The Yakima Highroad is a bicycle roof rack that attaches to roof bars, and which holds a bike by its wheels only, with nothing touching the frame.
Why roof rack?
There are lots of ways to transport bikes in or on your car but a decent roof rack is in some ways the most straightforward.
There’s no need to disassemble the bike, the risk of damage to your car’s paintwork or interior is low, there are no issues with obscuring number plates, and it shouldn’t interfere with opening the boot or rear hatch if you position it far enough forward.
On the other hand, you do have to be mindful of clearance (e.g. in underground car parks), lifting bikes onto a car’s roof can be a challenge, and it’s almost certainly the least fuel-efficient way to schlep bikes around.
Taking the Highroad
Installing the Highroad is simple enough. It attaches to your roof bars using substantial straps which, once adjusted and locked down, are completely immovable.
The rack is made more secure by the addition of an SKS lock barrel, which Yakima sells separately in sets of four.
I fitted my test subject to Yakima’s own Whispbar Rail Bars which sit inside — rather than on top of — the factory roof rails on my car, but the universal-style mounting hardware of the Highroad means it will work pretty well with any cross-bars.
If you prefer, Yakima sells T-slot adapter kits that clamp the rack directly into the channel found on good quality bars.
Mounting a bike
Securing a bike to the Highroad is the work of about 30 seconds. You flip the front hoop of the Highroad up from its folded position, position the bike with its front wheel in the hoop, and then raise the rear hoop to trap the wheel.
A few turns (until it clicks) of the TorqueRight knob clamp the wheel in place, and then you simply secure the rear wheel to its tray using the ratchet-toothed strap. The tray slides fore and aft to accommodate different wheelbases.
The built-in cable lock adds a measure of security for pit stops on your travels. This takes the same style of lock barrel as the main attachment strap and isn’t usable without it.
Removing the bike is the reverse of mounting and it’s nearly as quick, although you’ll need to spend a few extra seconds unscrewing the knob to get the rear hoop to lie fully flat.
In the real world
I’ve used the Highroad for several months, leaving it permanently attached to the car and using it to transport bikes all over the place, including a drive from Gloucestershire to Edinburgh and back.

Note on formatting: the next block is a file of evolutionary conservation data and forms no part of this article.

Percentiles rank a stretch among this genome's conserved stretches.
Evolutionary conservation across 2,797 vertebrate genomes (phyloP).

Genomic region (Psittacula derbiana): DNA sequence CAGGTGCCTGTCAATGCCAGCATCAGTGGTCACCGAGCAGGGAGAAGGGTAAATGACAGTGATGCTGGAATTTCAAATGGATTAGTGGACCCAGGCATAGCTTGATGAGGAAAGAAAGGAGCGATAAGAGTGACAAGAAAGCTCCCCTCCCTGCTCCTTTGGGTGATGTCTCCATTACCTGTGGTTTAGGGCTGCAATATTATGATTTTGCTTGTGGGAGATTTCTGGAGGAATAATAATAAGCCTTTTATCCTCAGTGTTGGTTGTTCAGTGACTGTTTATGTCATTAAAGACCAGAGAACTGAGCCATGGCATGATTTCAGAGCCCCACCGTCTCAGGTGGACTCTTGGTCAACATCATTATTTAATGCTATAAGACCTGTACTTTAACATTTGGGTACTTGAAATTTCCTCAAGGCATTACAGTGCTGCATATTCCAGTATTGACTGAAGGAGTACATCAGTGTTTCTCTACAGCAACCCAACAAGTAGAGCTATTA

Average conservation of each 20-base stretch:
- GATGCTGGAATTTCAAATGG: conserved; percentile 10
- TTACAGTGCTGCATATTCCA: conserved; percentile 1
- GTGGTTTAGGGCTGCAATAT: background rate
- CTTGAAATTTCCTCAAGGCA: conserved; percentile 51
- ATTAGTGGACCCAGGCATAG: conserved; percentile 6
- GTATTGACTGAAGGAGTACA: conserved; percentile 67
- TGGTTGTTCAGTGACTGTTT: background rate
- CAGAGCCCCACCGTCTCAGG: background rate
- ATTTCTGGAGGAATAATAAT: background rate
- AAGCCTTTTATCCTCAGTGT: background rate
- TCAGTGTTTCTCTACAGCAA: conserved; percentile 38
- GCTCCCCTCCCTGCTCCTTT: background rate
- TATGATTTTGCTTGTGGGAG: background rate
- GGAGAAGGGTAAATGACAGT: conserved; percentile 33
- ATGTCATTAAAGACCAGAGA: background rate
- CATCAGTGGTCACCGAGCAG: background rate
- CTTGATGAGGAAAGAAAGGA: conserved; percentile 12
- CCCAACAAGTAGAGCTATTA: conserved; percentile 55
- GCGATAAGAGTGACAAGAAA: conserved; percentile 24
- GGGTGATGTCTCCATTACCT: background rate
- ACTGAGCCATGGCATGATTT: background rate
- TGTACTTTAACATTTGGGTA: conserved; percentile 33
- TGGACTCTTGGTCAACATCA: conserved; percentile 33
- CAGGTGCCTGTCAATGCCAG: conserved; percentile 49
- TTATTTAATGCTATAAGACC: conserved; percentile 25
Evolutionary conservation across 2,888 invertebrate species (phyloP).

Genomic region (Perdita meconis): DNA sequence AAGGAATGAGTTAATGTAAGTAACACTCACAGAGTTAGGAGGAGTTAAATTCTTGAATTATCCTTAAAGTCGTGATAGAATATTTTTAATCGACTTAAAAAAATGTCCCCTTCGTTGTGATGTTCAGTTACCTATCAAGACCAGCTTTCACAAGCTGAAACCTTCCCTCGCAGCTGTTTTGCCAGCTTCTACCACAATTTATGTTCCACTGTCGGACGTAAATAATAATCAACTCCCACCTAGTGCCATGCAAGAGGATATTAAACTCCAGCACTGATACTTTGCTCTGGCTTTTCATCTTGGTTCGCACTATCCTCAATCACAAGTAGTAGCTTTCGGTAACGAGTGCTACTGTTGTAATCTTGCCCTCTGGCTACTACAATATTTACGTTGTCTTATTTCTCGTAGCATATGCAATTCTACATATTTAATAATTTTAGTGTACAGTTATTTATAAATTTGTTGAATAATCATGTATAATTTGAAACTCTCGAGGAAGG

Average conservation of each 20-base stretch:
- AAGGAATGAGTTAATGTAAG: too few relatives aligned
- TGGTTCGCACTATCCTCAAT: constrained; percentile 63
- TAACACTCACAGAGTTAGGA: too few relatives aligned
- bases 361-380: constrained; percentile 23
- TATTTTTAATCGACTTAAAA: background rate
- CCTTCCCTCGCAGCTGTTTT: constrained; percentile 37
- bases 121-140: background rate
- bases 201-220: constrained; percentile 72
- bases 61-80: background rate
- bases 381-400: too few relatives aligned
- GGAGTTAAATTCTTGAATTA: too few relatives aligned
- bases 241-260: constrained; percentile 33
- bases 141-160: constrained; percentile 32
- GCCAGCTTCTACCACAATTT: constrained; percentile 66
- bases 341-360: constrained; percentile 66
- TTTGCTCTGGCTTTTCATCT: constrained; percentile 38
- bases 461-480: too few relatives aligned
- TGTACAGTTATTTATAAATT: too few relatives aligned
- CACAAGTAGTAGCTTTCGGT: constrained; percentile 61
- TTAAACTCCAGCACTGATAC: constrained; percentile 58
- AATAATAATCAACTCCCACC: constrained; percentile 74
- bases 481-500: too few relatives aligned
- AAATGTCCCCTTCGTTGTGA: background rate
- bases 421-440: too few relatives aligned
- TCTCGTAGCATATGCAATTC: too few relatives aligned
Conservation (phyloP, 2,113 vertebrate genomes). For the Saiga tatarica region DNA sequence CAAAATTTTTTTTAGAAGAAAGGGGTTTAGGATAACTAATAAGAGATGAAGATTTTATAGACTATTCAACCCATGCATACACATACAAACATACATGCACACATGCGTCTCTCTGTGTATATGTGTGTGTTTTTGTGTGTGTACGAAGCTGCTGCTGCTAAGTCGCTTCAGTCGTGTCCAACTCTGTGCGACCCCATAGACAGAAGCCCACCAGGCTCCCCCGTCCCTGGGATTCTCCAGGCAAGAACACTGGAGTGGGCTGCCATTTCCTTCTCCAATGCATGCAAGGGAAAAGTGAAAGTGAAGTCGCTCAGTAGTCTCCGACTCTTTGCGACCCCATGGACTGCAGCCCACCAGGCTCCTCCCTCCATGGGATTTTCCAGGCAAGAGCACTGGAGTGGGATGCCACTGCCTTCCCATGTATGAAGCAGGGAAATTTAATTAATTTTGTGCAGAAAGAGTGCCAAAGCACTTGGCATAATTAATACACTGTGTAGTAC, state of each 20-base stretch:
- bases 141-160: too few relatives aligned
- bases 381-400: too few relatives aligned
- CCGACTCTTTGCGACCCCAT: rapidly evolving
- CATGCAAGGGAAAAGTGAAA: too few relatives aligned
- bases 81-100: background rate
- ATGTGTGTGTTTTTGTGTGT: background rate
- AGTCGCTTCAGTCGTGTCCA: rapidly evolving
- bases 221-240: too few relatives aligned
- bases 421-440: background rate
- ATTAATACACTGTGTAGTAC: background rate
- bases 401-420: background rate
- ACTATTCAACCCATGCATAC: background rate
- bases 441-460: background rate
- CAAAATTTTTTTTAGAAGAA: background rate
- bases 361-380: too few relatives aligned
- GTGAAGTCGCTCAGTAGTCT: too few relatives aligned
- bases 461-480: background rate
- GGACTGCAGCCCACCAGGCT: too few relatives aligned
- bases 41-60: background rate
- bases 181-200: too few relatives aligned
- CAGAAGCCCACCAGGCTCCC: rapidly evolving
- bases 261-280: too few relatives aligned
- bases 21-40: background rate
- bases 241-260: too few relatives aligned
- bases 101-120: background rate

It’s been completely flawless in use and does not seem to have suffered any ill-effects from living outside full-time.
When there’s no bike mounted on it I forget it’s there because it doesn’t seem to add any extra wind noise and, despite seemingly relying on gravity to keep the wheel hoops flat, it doesn’t rattle over bumps.
On my setup the rack sits quite close to the roof of the car, and with low-profile road wheels the long rear wheel strap is liable to rub against paintwork. I solved this by shimming the strap with an ugly piece of cardboard, but a better solution is to buy a shorter strap — Yakima sells them separately for a few quid.
The other issue I encountered is that there is simply no way to use the Highroad to transport a bike with a full front mudguard (fender), because it relies on clamping the front wheel in place.
This is inherent to the design and there’s no way around it. If it’s an issue for you, you’d be better served by a fork-mount rack or one that holds your bike by its down tube.
It’s better than the competition
The Highroad is quite expensive for a roof rack, but it’s extremely easy to use and well suited to transporting high-value bikes with paintwork you’re keen to protect.
Its principle competition is the similarly priced Thule UpRide which I’ve also reviewed. While the Thule has some key strengths (its rear wheel strap is slightly better and it fits a greater range of bike sizes), the Yakima is clearly the better rack overall. It’s easier to live with and it’s a more elegant design.
As long as the bikes you’re carrying don’t have a front mudguard, I’d recommend it.